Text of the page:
p. 16811. Licences and proprietary estoppel
- Victoria SaylesVictoria SaylesVisiting Lecturer, BPP and University of Law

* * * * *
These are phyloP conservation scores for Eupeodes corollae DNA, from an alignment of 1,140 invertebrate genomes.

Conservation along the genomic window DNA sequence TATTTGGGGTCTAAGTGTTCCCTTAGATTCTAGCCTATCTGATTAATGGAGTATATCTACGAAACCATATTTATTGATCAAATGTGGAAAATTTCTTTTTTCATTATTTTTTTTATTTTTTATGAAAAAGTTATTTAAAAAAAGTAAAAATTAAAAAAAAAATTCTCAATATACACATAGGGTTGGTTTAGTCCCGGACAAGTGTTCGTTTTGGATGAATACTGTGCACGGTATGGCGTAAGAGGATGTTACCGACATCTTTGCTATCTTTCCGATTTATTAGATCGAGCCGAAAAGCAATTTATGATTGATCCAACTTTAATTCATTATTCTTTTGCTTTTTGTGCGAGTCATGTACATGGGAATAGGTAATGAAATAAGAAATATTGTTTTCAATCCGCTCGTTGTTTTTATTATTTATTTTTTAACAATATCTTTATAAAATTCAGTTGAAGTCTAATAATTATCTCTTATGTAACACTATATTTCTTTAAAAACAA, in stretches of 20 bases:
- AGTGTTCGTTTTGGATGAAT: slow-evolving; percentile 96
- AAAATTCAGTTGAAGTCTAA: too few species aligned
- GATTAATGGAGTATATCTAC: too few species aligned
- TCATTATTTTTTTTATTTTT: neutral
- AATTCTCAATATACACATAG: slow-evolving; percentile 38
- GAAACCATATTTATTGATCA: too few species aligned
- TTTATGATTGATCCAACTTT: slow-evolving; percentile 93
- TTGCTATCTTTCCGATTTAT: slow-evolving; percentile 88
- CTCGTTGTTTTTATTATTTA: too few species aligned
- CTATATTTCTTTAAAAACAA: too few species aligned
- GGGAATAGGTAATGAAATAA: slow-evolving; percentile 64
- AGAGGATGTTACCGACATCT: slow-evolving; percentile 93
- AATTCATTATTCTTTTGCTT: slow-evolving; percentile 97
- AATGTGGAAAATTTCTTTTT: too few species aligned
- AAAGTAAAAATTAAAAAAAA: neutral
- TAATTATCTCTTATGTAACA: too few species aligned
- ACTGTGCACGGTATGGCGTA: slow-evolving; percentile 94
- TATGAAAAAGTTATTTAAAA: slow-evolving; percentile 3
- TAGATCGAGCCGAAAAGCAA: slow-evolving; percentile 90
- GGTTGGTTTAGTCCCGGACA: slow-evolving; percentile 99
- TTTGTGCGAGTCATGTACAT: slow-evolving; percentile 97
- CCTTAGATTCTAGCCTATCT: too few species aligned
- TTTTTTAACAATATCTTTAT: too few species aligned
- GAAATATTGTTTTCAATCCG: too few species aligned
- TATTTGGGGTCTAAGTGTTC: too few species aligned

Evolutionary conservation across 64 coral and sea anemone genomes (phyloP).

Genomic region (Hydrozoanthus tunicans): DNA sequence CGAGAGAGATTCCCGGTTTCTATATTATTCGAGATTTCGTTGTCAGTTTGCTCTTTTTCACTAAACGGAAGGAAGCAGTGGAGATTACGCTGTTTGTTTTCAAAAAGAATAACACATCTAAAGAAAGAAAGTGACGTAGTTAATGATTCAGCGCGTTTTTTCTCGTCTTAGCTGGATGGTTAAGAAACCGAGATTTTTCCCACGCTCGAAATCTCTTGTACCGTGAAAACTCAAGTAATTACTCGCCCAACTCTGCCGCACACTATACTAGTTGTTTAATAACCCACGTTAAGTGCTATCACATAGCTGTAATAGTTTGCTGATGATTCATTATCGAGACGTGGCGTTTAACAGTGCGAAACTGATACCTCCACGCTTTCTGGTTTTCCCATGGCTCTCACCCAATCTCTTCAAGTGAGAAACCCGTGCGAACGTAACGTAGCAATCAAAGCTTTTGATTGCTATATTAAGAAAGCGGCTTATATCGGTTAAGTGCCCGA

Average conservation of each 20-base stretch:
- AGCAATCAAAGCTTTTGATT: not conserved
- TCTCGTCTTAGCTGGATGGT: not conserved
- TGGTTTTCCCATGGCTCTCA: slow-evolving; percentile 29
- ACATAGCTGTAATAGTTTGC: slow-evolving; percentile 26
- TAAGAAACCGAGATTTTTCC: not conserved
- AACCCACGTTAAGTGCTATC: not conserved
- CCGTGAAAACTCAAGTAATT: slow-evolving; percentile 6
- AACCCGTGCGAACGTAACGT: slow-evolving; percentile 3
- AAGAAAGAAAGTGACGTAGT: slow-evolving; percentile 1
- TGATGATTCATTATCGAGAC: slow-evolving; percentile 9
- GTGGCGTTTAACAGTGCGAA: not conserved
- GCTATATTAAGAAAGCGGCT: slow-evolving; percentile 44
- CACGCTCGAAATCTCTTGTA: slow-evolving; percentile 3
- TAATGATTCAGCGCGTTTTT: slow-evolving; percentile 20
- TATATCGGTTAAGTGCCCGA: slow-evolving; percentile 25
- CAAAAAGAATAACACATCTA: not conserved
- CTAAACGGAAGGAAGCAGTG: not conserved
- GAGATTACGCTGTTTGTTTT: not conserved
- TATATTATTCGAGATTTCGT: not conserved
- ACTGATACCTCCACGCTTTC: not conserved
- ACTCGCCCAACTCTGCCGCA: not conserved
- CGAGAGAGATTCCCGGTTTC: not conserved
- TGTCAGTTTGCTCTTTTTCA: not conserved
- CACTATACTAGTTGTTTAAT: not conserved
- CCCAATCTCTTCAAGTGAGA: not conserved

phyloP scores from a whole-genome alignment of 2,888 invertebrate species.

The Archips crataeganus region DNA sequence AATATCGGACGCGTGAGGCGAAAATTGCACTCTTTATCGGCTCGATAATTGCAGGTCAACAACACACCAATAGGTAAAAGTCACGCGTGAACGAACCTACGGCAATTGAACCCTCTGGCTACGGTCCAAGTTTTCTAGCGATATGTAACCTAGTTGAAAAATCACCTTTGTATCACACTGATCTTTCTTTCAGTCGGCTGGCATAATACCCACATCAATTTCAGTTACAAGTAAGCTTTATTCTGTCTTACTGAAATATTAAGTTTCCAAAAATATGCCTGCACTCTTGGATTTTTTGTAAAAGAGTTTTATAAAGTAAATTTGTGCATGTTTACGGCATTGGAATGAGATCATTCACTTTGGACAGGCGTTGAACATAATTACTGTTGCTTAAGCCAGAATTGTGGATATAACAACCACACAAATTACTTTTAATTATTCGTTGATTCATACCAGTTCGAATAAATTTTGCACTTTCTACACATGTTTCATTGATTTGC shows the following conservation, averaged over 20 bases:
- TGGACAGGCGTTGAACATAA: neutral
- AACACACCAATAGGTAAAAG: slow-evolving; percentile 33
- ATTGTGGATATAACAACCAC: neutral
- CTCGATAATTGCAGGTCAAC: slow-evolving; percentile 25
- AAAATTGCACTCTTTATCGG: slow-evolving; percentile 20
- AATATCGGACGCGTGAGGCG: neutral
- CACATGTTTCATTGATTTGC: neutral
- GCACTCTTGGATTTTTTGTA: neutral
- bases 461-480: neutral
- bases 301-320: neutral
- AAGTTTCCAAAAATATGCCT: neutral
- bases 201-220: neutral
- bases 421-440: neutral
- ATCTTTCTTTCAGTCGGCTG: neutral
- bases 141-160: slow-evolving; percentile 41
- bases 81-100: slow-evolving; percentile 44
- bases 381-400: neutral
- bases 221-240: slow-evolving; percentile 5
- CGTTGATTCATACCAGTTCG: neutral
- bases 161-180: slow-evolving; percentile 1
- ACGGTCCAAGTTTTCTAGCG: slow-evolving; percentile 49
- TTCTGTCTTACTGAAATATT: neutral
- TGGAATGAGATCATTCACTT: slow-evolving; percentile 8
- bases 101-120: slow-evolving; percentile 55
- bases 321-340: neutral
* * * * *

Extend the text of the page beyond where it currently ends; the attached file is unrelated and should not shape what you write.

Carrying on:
Each Concentrate revision guide is packed with essential information, key cases, revision tips, exam Q&As, and more. Concentrates show you what to expect in a law exam, what examiners are looking for, and how to achieve extra marks. This chapter discusses licences. A licence is permission given by the licensor to the licensee to allow the latter to enter the land of the former, which, without such permission, would otherwise amount to a trespass. Different types of licences have different rules in relation to the original parties and successors in title. A bare licence is revocable by the licensor and does not bind a third party. A licence coupled with an interest, i.e. a profit à prendre, may be irrevocable and may bind a third party whilst the interest remains. Contractual licences arise under the terms of a contract. An estoppel licence arises as a result of a representation by the licensor and a detrimental reliance by the licensee. It is binding between these two parties but is also capable of binding a third party.